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CDC report says blacks more likely to be obese; progress in St. Louis far away

This article first appeared in the St. Louis Beacon, July 21, 2009 - For many years, an order of a burger, fries and a soda was a typical lunch for St. Louis police officer Latricia Allen, 43: "The drive-through was my friend," she said. In 2004, after Allen's weight ballooned to 208 pounds on her 5-foot-4-inch frame, she joined an obesity study, ate a low-carbohydrate diet and lost 60 pounds. But today, she's back up to 198.

As an African American, Allen is much more likely to be obese, according to a Centers for Disease Control (CDC) report released July 17. In the United States, nearly 36 percent of blacks are obese, and in Missouri, just over 36 percent. Nationally, that compares to 24 percent of whites and 29 percent of Hispanics. In Missouri, 26.5 percent of whites are obese, as are 28 percent of Hispanics.

Overweight is defined as having a body mass index (BMI) of 25 to 30; obese is having a BMI of 30 or more. At her present weight, Allen's BMI is 34. For the formula to compute your BMI, click here .

"I'm back on the wagon; this has to be a commitment for the rest of my life," Allen said.


In St. Louis, the problem is even worse. Figures from the Missouri Department of Health and Senior Services indicate that 40 percent of St. Louis blacks are obese and have higher incidences of obesity-related conditions like high blood pressure and diabetes.

The CDC and other experts offer several reasons: a greater acceptance of obesity, especially in women; a lack of exercise, often due to crime-related safety concerns; an overabundance of fat-laden fast food; and a paucity of grocery stores in predominantly poor, black communities.

"There are fried chicken places but not a Subway where people can get something healthy fast," said Cheryl Kelly, assistant professor of community health at Saint Louis University's School of Public Health.

Interestingly, the state health department found more blacks than whites ate the recommended five fruits and vegetables a day.

"The problem is in how they're prepared, like cooking with ham hocks and fatback and all that stuff that gets put on the greens," Kelly said.

Nationally, serious weight issues are most prevalent in black women, 39 percent of whom are obese. Most doctors and experts do not believe the cause is physiological, but Dr. Bernard Miller, a former Washington University researcher now with the National Institutes of Health, said his small, completed but unpublished study -- in which Allen participated -- supports the existence of an important biological component.

"It appears as if fat tissue breakdown is slower in black women than white women, and this may contribute to retention of body fat stores," Miller said.

The cause may be that black women are more sensitive to insulin, and it suppresses the breakdown of their fatty tissue. If so, that becomes a conundrum for the many African American women who take insulin for their diabetes: Their weight problem exacerbates their diabetes, and the insulin makes it more difficult to lose weight.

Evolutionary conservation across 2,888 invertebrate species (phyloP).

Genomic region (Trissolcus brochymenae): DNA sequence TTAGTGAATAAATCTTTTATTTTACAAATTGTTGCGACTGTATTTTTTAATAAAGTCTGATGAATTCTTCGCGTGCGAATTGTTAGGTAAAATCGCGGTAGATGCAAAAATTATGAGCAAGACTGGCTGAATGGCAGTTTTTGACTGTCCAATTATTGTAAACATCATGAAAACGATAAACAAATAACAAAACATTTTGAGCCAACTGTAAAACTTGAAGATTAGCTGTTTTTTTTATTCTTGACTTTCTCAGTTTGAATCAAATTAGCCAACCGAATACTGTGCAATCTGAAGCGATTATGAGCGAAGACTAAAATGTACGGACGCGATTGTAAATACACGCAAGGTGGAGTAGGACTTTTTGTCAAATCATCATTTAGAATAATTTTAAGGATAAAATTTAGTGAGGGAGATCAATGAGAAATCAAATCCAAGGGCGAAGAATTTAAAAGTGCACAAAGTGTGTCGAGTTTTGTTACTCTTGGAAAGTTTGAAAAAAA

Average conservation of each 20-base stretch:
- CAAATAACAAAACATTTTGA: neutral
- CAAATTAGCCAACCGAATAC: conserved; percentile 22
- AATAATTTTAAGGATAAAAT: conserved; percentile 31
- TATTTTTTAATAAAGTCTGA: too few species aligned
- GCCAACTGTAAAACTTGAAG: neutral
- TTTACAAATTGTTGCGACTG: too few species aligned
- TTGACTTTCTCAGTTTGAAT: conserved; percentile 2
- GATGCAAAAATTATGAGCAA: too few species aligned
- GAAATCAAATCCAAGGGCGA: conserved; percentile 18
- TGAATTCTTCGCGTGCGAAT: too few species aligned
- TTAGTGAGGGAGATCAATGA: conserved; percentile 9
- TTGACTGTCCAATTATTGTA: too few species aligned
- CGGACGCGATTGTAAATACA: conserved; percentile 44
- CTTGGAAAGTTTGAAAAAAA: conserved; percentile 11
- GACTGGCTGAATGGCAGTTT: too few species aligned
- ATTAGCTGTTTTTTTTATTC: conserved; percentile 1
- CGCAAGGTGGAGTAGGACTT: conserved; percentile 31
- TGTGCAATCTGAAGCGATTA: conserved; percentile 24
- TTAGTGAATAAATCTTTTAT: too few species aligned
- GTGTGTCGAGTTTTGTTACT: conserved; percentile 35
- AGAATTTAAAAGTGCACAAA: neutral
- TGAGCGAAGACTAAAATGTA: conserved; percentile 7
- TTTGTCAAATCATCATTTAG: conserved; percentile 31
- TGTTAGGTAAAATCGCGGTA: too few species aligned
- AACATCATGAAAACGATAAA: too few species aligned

"It's like putting gasoline on a fire to try and put it out," Miller said. "The cure for one condition more or less could be a contributor to another."

Miller's findings replicate those of other studies but more research is needed to figure out the causes, Miller said. Dr. Samuel Klein, who runs Washington University's Center for Human Nutrition, agreed that scientists don't have all the answers.

"There are environmental issues and genetics involved, but we don't really have a good handle on all the mechanisms that are responsible for this difference," Klein said.


Missouri is not among the 25 states that the CDC offers funding and other help for obesity prevention and control. The state previously received CDC assistance, but it was pulled because of a failure by the Missouri Health Department to organize enough commitments, according to Kelly. It's the same mindset that has resulted in St. Louis' inadequate public transit system -- another reason for the obesity epidemic in blacks.

"When cities have good public transportation, the residents tend to be more active," Kelly said.

Kelly is in the early stages of efforts to use federal and state grant money to improve parks and sidewalks in north St. Louis, home to many poor black neighborhoods. Many parks have swing sets with no swings, broken-down slides and a high crime rate. Crime and poor maintenance also keep parents and children off their sidewalks and in their homes, where they're more likely to be sedentary.

The Monsanto YMCA in north St. Louis has lowered fees for those who can't afford memberships. The facility is also the centerpiece of a Washington University study that seeks to determine whether giving a free YMCA membership to obese African Americans who are also depressed and diabetic will help them lose weight and lift their depression.

Hundreds of community gardens created by Gateway Greening, along with the one-year-old North St. Louis Farmers Market, can help not only by providing fresh, inexpensive produce, but also by serving as gathering spots for nutrition education. A group called St. Louis for Kids provides nutrition information to kids who stay after school.

Many local programs are aimed at children and teenagers because it's difficult to re-educate adults, Kelly noted.

"We have to teach these kids some healthy habits," Kelly said. "Hopefully, in 10 to 20 years, when these kids are adults, we'll see lower obesity rates -- along with hospitalization rates and death rates." 

Nancy Larson is a freelance writer in St. Louis.

Nancy is a veteran journalist whose career spans television, radio, print and online media. Her passions include the arts and social justice, and she particularly delights in the stories of people living and working in that intersection.